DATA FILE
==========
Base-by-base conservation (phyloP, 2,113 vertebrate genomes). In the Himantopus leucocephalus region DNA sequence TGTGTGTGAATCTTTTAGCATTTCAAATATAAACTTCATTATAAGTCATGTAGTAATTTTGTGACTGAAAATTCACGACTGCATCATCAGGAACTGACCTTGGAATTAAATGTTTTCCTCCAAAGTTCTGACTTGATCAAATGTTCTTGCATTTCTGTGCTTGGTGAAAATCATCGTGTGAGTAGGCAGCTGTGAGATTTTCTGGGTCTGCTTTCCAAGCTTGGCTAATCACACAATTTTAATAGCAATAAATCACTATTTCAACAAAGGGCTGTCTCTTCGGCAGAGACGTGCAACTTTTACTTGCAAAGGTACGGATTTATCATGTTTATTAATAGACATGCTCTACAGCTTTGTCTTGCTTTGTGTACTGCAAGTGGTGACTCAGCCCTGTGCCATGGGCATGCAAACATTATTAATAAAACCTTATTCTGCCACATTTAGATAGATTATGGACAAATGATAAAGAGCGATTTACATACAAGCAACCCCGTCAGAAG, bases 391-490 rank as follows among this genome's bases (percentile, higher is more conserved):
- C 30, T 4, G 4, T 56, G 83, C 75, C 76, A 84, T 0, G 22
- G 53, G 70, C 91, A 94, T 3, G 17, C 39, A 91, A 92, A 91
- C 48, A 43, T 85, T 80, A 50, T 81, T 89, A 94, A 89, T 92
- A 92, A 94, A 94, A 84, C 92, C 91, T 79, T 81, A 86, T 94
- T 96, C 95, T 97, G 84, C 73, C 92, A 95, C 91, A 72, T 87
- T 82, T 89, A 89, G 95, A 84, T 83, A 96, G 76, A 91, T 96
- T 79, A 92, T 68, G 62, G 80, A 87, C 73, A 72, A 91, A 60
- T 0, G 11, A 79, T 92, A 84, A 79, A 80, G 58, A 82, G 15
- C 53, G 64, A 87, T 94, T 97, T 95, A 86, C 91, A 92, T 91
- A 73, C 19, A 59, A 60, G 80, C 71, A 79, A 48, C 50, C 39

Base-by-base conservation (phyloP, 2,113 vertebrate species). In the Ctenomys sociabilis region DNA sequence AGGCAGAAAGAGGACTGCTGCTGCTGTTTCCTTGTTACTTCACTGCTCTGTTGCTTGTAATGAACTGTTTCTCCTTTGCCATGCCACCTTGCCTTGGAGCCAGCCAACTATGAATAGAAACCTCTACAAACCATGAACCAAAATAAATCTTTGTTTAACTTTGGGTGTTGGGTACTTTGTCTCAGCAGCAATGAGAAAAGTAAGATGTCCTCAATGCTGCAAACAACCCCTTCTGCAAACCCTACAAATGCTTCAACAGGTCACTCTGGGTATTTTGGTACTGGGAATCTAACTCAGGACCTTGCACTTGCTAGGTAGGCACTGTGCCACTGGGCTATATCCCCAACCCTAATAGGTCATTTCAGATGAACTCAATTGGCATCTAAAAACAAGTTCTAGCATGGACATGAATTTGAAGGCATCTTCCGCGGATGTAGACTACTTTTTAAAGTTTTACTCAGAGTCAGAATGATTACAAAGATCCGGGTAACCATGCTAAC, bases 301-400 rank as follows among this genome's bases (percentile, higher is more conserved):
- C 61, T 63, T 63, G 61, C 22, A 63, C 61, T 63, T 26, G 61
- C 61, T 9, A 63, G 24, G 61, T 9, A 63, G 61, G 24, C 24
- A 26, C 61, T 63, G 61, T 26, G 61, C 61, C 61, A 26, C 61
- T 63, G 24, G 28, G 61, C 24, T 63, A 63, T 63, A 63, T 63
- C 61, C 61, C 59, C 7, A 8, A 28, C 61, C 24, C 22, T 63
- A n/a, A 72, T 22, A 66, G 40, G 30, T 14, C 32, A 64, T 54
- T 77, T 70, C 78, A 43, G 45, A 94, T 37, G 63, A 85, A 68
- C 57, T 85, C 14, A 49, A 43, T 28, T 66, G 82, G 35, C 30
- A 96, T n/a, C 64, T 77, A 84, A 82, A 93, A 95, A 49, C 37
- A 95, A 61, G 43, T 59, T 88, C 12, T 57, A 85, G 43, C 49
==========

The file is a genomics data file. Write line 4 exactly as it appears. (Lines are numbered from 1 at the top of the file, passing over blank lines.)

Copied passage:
- C 48, A 43, T 85, T 80, A 50, T 81, T 89, A 94, A 89, T 92